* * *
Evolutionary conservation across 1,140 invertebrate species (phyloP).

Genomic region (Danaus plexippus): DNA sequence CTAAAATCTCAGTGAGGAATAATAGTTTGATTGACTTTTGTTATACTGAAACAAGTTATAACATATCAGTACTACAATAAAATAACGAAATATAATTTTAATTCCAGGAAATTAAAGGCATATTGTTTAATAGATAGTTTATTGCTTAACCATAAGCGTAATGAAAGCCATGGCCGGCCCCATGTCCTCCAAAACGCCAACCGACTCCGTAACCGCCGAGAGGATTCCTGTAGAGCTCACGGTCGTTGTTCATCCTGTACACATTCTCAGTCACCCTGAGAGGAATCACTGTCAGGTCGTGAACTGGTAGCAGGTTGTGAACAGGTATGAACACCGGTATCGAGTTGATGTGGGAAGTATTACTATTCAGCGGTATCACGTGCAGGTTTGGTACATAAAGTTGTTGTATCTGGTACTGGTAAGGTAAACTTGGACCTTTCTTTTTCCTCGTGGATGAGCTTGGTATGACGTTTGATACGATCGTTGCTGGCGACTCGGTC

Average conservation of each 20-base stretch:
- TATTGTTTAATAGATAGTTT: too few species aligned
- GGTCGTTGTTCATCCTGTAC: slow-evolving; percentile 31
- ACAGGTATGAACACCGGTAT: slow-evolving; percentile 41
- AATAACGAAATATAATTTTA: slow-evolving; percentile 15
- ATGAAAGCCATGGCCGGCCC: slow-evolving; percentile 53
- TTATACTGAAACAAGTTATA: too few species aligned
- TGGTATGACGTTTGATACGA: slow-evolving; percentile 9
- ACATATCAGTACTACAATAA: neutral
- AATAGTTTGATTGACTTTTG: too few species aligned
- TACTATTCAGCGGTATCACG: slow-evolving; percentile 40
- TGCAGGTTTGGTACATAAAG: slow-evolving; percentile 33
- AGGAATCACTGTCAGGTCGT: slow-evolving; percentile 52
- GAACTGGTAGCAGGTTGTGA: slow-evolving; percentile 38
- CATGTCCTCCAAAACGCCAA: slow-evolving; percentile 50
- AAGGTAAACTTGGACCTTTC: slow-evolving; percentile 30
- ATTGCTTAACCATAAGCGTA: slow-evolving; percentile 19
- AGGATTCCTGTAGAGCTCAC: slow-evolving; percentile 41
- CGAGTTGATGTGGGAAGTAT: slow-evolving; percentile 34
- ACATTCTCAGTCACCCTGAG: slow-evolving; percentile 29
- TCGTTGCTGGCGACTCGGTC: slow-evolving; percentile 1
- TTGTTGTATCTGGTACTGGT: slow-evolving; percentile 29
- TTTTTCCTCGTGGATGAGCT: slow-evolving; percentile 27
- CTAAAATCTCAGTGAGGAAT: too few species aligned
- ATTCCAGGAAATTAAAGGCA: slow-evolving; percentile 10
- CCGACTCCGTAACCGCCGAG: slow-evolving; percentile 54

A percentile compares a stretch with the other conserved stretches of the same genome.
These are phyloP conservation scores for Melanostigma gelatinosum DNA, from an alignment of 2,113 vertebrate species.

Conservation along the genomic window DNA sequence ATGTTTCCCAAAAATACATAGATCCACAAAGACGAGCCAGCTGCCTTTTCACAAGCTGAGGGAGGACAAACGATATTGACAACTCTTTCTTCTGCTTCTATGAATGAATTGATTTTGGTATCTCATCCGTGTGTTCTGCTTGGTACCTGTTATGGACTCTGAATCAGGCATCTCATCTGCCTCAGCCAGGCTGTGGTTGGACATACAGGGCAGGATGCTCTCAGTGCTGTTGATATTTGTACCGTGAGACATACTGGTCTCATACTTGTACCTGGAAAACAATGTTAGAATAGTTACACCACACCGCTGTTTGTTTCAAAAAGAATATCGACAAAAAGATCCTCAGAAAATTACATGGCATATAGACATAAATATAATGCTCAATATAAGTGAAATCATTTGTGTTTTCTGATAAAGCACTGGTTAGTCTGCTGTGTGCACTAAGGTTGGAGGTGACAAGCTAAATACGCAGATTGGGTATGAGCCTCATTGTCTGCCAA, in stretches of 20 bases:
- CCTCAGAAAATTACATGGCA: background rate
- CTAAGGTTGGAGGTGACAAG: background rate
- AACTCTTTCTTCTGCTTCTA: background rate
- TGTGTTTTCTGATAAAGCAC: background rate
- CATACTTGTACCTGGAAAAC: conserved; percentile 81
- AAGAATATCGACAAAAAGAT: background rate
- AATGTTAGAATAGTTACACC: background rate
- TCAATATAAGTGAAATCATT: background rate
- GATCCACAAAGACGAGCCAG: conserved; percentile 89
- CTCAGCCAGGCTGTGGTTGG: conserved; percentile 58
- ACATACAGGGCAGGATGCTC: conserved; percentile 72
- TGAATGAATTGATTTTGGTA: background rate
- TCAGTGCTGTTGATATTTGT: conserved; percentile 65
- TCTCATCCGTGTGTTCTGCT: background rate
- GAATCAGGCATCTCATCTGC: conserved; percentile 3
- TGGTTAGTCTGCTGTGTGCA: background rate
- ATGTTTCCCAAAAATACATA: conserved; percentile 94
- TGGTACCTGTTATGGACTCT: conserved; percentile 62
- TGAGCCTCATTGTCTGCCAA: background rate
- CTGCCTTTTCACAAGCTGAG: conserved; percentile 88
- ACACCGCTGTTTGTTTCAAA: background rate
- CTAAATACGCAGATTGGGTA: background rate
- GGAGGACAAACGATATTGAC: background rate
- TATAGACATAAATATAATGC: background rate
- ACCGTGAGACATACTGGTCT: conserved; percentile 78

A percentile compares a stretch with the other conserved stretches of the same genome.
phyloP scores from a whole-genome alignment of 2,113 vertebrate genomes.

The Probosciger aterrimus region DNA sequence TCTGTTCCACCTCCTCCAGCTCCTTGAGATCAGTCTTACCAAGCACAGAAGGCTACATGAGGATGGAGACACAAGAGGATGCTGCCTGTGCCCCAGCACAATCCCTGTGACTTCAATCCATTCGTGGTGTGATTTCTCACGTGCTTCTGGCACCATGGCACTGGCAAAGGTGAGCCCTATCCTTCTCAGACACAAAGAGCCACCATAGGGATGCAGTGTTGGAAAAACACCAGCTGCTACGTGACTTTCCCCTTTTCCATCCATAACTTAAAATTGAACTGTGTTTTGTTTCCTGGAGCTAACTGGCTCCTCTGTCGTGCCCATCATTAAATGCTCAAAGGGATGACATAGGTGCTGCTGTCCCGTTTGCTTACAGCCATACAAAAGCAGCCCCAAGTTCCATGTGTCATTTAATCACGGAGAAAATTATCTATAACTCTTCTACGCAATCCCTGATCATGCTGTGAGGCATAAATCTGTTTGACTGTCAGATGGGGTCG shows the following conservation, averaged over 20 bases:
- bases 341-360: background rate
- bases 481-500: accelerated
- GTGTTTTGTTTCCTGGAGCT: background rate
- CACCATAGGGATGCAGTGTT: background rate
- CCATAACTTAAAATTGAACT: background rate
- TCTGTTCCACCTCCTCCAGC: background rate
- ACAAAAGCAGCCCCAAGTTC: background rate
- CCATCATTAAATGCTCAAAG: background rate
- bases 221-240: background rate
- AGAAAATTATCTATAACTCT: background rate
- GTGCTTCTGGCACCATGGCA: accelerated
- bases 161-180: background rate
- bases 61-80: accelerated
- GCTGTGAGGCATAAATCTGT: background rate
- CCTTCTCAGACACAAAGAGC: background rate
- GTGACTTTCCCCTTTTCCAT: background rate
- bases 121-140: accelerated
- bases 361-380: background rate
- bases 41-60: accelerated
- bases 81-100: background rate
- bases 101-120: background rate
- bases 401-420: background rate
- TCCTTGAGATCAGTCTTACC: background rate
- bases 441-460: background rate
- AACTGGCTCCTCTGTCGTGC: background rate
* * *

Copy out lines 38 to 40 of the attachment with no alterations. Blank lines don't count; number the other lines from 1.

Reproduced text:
- AATGTTAGAATAGTTACACC: background rate
- TCAATATAAGTGAAATCATT: background rate
- GATCCACAAAGACGAGCCAG: conserved; percentile 89